The same research shows roughly half of consumers change their behavior based on sustainability factors. Only 16% say they don’t care about the topic.
Chefs like Lamar Moore look to source local, sustainable products that they feel good about serving. It’s how he chooses suppliers for Eleven Eleven restaurant in Chicago, Ill., where he currently uses CAB.
“It’s being able to understand how to take what we call pasture to the plate and sharing that story with our guests about the farmer,” he says. “We’re constantly getting things fresh and working to understand how the cattle are raised and the families who raise our beef.”
For him, it’s about family — both the ones enjoying his food and the ones raising his beef.
“It’s really important for us to be connected with ranchers and the rest of the supply chain,” says David Norton, North American president of specialty meat and seafood at Sysco, “Because collectively we can help solve the sustainability challenge versus being a recipient of top-down decisions.”
Simply put, sustainability demands are a request for more communication around shared values.
“We don’t want people to feel bad because they enjoyed a good steak,” he says.
Where Cattlemen Can Start
Angus breeders already have an advantage as big data collectors in the cattle industry. There are already systems in place.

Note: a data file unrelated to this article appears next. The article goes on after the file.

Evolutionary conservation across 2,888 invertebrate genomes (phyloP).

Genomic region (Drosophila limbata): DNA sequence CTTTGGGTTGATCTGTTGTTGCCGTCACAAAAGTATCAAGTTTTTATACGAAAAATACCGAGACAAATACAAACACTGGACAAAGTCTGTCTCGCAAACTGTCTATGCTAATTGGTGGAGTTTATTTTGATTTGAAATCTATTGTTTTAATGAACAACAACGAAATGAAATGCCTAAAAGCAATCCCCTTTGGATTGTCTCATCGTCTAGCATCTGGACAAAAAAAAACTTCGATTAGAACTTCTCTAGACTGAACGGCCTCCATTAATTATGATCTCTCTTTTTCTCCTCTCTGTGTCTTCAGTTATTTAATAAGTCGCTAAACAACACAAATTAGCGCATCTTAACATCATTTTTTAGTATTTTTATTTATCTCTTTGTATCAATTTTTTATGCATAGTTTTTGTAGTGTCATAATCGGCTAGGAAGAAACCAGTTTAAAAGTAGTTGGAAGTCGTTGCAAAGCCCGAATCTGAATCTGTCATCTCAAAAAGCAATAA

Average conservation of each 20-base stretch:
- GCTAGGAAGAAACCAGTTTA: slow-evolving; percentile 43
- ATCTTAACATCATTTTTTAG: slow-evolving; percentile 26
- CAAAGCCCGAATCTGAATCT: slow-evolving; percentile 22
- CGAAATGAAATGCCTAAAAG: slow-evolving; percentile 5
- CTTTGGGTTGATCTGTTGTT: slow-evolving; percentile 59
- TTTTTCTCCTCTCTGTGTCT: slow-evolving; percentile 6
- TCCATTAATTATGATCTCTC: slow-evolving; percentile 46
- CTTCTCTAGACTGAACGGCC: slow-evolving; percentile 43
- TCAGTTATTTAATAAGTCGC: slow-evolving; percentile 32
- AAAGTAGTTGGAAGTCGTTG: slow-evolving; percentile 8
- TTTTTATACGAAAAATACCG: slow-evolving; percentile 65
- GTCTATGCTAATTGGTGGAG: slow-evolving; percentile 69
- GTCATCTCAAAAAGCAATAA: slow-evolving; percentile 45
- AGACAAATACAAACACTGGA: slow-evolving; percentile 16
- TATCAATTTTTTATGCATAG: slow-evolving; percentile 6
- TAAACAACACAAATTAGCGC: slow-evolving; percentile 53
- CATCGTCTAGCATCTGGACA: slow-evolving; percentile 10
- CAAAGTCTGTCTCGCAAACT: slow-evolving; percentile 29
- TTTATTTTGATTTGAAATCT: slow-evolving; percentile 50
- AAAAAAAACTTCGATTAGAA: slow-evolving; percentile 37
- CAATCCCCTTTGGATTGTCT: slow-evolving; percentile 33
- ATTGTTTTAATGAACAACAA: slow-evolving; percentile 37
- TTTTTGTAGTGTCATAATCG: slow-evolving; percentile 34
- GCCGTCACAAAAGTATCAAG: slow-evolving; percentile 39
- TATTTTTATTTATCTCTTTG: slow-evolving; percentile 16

“The work remains in quantifying and documenting these metrics,” Aherin says. “Then, how we trace and share those metrics up and down the supply chain.”
For the cattleman, meeting climate goals, consumer desires and brand-building opportunities need to make cents.
“The one thing that I can suggest producers start doing today is capturing as much information as you can on your resources, feed efficiency and management practices,” Aherin says.
He also recommends cattlemen continue to bring ideas and potential solutions to the table.
“When I think about some of the innovative, successful ideas that evolved our supply chain over the last 40 or 50 years, one of them was CAB, the other is value-based grids,” Aherin says. “Both of those ideas came from producers and producer-level organizations to their customers. So, focus on understanding what our customer wants and what they need to hit these targets and sustainability goals. Cattlemen know how we operate and what we can do. Don’t be afraid to come to customers with ideas on getting them to their targets. And then maybe that gives a little opportunity for negotiation, a little more value for you at the table.”
This story was originally published in the Angus Journal.